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People dine in a restaurant on English Bay in Vancouver on Oct. 11, 2020. Some restaurant owners are frustrated with what they see as contradictory messaging on social gathering restrictions amid the pandemic.

DARRYL DYCK/The Canadian Press

After a week of confusion in British Columbia over the new restrictions on social gatherings, contradictory messaging and a groundswell of cancellations, restaurant owners with empty dining rooms are frustrated and wondering if it’s even worth trying to carry on business as usual.

“There’s no point,” said Trevor Bird, the chef-owner of Vancouver’s Fable Kitchen. “It’s honestly more of a burden to stay open than to close.”

Like many restaurants, he saw a surge on Nov. 7, the same night the public-health order restricting social gatherings in the Lower Mainland and Fraser Valley took effect. The order remains in effect until Nov. 23.

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Then the cancellations began pouring in, prompting Mr. Bird to close his farm-to-table dining room on weekdays. Instead he is focusing on virtual cooking classes, a booming side business that generates more revenue in 90 minutes than an entire month of grinding it out in a hot kitchen.

But now, even the weekend operations appear unviable.

“We had 16 customers on Saturday night,” said Mr. Bird, a Top Chef Canada two-time finalist. Before the public-health order was announced, he was averaging 60.

“It’s scary. I’m going to have to lay off staff. I’ll probably close all [this] week, even the weekend, and get our take-home meals going again.”

B.C. Chief Medical Officer Bonnie Henry has repeatedly stated that indoor dining at restaurants is safe when COVID-19 safety protocols are being followed. But the communication has been far from clear.

“Yes, you can go to a restaurant, and I encourage people to continue to go to our restaurants that have their appropriate safety plans in place, but right now we need to make sure that we’re doing it with our group of people,” she said last week.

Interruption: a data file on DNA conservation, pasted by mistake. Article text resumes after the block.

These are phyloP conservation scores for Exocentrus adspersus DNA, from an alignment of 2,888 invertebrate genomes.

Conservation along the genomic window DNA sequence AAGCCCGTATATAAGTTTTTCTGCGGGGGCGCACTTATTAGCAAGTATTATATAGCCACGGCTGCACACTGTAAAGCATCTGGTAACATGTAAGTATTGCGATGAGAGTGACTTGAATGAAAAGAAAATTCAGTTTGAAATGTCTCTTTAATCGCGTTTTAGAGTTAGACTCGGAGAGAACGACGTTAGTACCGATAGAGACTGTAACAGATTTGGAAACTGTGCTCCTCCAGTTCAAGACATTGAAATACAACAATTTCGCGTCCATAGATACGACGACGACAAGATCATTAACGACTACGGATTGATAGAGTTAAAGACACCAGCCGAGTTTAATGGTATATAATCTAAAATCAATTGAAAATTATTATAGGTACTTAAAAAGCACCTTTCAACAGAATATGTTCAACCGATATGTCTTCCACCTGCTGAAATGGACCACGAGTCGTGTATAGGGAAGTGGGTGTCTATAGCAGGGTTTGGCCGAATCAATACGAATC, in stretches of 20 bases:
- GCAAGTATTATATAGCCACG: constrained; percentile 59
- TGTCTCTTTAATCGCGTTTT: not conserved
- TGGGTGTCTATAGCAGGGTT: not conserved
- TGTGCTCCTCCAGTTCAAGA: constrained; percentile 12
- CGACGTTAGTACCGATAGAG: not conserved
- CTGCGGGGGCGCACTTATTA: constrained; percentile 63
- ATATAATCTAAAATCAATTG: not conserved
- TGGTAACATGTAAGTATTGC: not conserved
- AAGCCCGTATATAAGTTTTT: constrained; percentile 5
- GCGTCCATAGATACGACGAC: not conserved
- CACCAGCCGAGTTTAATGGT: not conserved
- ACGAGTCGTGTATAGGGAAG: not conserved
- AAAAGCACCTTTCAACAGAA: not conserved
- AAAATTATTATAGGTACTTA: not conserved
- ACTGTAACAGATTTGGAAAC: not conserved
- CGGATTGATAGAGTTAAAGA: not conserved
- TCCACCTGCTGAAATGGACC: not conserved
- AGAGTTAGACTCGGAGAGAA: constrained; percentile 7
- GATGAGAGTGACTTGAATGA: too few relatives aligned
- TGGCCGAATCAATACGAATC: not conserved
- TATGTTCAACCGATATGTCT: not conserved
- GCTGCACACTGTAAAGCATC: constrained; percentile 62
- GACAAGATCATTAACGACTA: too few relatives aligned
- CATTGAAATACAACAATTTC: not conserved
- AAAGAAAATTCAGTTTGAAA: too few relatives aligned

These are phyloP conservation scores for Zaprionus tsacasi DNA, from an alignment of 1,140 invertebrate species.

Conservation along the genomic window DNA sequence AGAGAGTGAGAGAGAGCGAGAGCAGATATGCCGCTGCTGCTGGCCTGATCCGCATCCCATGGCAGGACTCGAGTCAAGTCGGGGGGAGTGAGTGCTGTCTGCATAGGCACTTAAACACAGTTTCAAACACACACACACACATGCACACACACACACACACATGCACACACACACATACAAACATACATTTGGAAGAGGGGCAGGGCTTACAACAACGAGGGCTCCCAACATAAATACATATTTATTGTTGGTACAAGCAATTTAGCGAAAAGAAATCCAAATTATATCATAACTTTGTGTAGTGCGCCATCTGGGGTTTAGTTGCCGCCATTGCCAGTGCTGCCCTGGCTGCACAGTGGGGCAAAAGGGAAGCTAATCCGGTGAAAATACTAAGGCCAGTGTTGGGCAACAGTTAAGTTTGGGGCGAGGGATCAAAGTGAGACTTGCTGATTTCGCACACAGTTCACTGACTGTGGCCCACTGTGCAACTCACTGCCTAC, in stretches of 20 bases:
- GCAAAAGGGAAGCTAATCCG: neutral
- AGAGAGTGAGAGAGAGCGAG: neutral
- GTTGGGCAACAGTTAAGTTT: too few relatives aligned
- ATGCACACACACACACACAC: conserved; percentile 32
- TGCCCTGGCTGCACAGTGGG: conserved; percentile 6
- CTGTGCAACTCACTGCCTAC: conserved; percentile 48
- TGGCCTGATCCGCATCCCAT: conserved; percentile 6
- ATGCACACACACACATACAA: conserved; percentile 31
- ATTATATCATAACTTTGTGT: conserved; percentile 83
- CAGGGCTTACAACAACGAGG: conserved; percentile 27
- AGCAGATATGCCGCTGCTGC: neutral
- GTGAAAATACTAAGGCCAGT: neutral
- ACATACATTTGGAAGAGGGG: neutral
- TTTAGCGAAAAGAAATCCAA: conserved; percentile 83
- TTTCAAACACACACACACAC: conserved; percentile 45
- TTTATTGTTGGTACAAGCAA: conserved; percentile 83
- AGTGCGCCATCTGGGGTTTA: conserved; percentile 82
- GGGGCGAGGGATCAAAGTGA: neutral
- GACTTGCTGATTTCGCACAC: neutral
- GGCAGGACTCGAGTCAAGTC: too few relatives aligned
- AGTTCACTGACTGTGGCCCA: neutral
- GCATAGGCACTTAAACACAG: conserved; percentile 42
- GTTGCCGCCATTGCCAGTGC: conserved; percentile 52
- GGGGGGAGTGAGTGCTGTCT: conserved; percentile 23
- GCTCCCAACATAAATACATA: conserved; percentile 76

How many coronavirus cases are there in Canada, by province, and worldwide? The latest maps and charts

Still, confusion reigned over exactly what “our group of people” meant, which prompted an update to the health order and even more questions about the definition of a “core bubble.”

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According to the guidelines revised several times last week, a core bubble is defined as “the people you spend the most time with and are physically close to. For some, their core bubble is their immediate household. For others, their core bubble may contain a partner, relative, friend or co-parent who lives in a different household.”

At a press conference last Thursday, Dr. Henry acknowledged that there has been some slippage. “When restaurants aren’t paying attention to people mixing and gathering, we can have exposures and that can lead to transmission.”

But then she presented a chart of exposure settings by age group from Sept. 13 to Oct. 28, which showed that the restaurant cases were practically negligible when compared with exposures through households and private parties. (There were no case numbers attached.)

"It’s confusing, said Chris Lam, the owner of Straight and Marrow, a new bistro in Vancouver’s East Village.

“You can’t say restaurants are safe and then tell people to reduce their bubbles. If you want people to stay home, that’s fair. Cases are spiking. But when you’re going into restaurants, you’re not reducing your bubbles. You’re putting yourself in contact with more people. It’s a contradictory message and, for us, it’s almost worse to be staying open if nobody is coming.”

Mr. Lam says that about 25 per cent of his reservations were cancelled last week. “Friday was our slowest night since we opened. I checked with five or six friends in other restaurants and they’re all saying the same thing.”

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In chat groups across the city, restaurateurs are worried that the lack of clarity around the order is a form of “gradualism” leading to eventual closings.

“Household dining represents about 20 per cent of our revenue. If this is what they are stating, then they should have stated it in plain English,” Brandon Grossutti, owner of the PiDGiN restaurant in Vancouver’s Gastown and the at-cost FromTo delivery service, wrote in a heated Facebook discussion last week.

“If we can only host people in our restaurants that are from the same household, why are we allowed to stay open? This is essentially shutting down restaurants without saying so or having an economic plan to go with it.”

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